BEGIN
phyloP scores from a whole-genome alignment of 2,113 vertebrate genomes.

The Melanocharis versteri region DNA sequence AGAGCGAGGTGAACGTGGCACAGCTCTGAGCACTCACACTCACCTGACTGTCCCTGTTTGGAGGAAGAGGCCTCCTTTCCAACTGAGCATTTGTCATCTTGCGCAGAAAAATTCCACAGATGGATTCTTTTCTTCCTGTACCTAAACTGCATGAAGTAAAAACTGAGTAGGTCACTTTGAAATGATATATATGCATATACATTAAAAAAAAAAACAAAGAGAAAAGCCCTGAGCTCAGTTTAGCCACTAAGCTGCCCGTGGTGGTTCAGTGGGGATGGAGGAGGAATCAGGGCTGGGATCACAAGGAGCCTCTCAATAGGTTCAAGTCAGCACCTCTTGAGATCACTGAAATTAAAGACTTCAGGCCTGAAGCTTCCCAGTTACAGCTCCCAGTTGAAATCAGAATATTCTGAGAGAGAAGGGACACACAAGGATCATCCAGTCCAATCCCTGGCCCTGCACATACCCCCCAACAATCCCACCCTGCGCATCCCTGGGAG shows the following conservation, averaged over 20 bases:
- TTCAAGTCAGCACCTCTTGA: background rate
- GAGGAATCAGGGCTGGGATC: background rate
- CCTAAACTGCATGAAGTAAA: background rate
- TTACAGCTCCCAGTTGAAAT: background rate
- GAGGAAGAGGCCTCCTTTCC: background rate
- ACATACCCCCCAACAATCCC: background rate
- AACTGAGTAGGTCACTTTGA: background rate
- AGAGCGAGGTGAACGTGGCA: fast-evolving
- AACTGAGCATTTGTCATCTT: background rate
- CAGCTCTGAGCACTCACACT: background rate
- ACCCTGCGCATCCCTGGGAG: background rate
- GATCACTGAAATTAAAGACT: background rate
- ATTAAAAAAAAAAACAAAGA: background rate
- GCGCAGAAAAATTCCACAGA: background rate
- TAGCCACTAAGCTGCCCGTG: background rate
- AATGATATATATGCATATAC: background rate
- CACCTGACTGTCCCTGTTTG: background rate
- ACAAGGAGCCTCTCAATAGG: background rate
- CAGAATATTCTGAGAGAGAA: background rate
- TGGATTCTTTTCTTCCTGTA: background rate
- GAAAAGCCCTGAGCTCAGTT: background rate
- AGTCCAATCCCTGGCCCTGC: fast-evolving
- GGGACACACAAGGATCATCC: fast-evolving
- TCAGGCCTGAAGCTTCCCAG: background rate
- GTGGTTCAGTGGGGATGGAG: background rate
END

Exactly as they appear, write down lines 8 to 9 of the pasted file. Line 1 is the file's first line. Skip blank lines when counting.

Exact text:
- ACATACCCCCCAACAATCCC: background rate
- AACTGAGTAGGTCACTTTGA: background rate